Energy Saving

Energy Saving, Home and Garden

How to Extend Battery Life on Your Smartphone

how to extend battery life

how to extend battery life

It’s incredible to think that in just a few years smartphones have become a rather ubiquitous part of  life.  The thing is smartphones drink power like nothing else: my iPhone 4s is lucky if it lasts a whole day without needing recharging, so I’ve put together some handy hints on how to extend battery life on your smartphone.

My first ever mobile phone (this one, in 1999!) would last for days upon days without so much as having to blink at a charger.  Of course, my smartphone has considerably more features than that early Nokia, and I’m not for a second suggesting switching off all of the features that make a smartphone smart, rather than just a phone, but I’ve got eleven clever ways for you on how to extend battery life.  They might not get you up to the early Nokia level of battery life, but help you carve out a little bit of extra battery!

ways to save smartphone battery power

How To Extend Battery Life On Your Smartphone:

1.  Turn the brightness down

Just as turning down the brightness on your TV can save energy, turning down the brightness on your smartphone can extend it’s battery life quite dramatically.  Set it to the minimum level your eyes can cope with, without straining, and you soon get used to the dimmer screen, promise!

2.  Use wifi when you can

If you’re in range of a wifi network connect to it rather than using cellular data.  Apparently it uses less energy!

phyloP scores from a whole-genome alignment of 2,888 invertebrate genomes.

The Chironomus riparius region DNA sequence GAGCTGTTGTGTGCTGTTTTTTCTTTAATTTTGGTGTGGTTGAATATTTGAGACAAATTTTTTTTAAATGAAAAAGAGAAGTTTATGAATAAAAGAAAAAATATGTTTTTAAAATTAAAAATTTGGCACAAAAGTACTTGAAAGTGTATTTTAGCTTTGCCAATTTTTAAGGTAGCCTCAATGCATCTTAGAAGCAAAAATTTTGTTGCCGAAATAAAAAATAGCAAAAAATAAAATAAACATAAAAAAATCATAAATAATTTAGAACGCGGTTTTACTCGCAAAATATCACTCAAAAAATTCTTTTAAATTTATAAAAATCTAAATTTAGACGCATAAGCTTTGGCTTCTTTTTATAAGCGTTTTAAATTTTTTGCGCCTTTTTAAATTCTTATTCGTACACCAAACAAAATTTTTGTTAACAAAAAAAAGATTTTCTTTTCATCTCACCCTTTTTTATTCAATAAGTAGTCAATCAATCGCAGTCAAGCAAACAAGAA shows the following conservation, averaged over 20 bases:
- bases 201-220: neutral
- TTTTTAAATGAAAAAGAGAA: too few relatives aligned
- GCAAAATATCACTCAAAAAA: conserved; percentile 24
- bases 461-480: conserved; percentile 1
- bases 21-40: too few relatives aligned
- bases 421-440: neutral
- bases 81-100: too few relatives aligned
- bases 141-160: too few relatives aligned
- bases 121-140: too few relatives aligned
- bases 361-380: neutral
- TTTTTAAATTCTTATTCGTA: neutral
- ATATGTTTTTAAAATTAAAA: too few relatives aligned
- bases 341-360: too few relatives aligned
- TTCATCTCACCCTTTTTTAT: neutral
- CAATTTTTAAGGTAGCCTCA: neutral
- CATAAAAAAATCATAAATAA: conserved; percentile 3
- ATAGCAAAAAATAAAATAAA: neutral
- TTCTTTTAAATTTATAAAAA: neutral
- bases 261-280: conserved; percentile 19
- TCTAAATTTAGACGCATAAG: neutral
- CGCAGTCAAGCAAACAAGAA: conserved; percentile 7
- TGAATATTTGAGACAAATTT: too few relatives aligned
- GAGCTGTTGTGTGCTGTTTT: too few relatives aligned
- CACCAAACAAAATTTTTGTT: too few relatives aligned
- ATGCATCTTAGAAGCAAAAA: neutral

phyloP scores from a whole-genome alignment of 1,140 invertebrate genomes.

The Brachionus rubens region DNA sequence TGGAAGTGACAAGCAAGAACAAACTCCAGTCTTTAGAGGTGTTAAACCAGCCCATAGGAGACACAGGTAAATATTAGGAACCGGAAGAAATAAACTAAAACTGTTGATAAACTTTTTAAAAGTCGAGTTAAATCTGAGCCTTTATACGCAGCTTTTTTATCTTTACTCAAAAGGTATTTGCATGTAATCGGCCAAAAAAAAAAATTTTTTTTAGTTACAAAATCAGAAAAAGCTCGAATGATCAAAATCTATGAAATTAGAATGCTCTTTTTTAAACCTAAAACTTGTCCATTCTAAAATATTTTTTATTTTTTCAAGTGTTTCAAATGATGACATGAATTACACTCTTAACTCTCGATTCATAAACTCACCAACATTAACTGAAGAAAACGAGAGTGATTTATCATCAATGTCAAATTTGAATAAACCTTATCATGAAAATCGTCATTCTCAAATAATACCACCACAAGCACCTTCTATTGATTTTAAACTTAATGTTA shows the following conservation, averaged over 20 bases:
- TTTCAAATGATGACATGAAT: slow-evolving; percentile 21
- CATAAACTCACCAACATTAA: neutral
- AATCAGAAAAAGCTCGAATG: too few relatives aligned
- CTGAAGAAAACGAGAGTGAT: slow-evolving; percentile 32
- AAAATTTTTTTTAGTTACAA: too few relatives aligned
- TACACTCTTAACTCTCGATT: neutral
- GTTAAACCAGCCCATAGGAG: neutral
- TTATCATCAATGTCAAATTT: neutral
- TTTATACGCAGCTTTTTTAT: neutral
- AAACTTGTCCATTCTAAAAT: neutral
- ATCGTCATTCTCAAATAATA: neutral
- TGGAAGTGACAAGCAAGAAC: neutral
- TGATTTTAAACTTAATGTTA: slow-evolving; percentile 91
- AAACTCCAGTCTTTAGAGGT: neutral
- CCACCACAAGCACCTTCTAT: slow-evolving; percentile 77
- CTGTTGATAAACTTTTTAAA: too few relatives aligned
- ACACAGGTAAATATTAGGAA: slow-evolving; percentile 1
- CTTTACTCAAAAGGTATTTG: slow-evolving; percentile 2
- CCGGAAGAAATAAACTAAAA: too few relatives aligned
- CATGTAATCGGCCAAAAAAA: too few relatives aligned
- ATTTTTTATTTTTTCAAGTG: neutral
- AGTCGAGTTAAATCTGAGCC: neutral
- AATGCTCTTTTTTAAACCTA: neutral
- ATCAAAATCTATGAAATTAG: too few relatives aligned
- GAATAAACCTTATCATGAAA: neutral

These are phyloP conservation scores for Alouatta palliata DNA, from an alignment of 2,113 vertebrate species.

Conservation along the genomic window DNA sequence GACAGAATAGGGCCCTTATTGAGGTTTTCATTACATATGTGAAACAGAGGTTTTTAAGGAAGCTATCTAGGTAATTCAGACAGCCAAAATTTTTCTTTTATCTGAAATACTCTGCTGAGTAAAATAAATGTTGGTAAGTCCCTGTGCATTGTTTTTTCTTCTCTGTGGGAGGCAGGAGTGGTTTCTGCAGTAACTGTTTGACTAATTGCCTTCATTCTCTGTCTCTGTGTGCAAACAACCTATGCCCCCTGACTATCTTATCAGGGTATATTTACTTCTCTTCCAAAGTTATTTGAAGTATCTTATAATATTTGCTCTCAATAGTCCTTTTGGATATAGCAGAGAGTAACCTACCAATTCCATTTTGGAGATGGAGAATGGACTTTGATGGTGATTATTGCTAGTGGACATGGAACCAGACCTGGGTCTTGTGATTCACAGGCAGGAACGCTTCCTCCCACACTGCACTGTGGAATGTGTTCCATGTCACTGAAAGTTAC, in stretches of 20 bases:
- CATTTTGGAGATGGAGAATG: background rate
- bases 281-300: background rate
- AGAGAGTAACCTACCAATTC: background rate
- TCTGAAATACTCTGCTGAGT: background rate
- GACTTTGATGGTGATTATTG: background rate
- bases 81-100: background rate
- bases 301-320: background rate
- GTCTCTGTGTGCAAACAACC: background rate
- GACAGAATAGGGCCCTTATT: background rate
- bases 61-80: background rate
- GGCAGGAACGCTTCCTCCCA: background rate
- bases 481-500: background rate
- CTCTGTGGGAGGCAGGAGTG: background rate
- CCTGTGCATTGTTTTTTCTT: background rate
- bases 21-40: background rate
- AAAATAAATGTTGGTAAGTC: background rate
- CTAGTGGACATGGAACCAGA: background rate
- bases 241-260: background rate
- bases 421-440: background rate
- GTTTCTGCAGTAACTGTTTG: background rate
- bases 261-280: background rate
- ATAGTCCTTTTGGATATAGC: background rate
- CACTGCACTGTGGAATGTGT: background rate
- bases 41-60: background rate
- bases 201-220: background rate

3.  Switch off wifi and bluetooth when you’re not using them

If you’re not connected to a wifi or bluetooth network your smartphone will continue to search for one: simply switching it off when you’re not using them will help conserve precious battery life.

4.  Switch of location services/GPS

Some apps work well with GPS, such as mapping apps, and location services on things like Facebook, etc, but it’s best to only switch on location services when you need to use them.  Otherwise it will run and run in the background, constantly calibrating where you are, and constantly sucking battery.

5.  Switch off vibration alerts

For years and years I’ve much prefered the vibration alert of my phone, over a ringtone.  Imagine my despair when I learned that ringtones use less power than vibration alerts.  Vibration alerts are useful – when you’re in a meeting, or at the cinema for example, – but at other times when your ringing phone won’t disturb anyone, switch the vibration alert off.

6.  Quit applications as soon as you’ve finished using them.  

how to close running applications on an iphone

My partner will attest to the fact that I am the worst at remembering to do this, but apps running in the background are a major drain on any smartphone’s battery.  Simply clicking out of them isn’t enough to quit the application – did you know you have to manually close them?  I’m not sure how to do this on other devices, but to do this on any iPhone simply double click the home button to show all running applications (if you’ve never done this before then you’ll be surprised just how many apps you have open and running!), and swipe any running applications upwards to close them.  It’s for sure one of the best ways on how to extend battery life on your smartphone.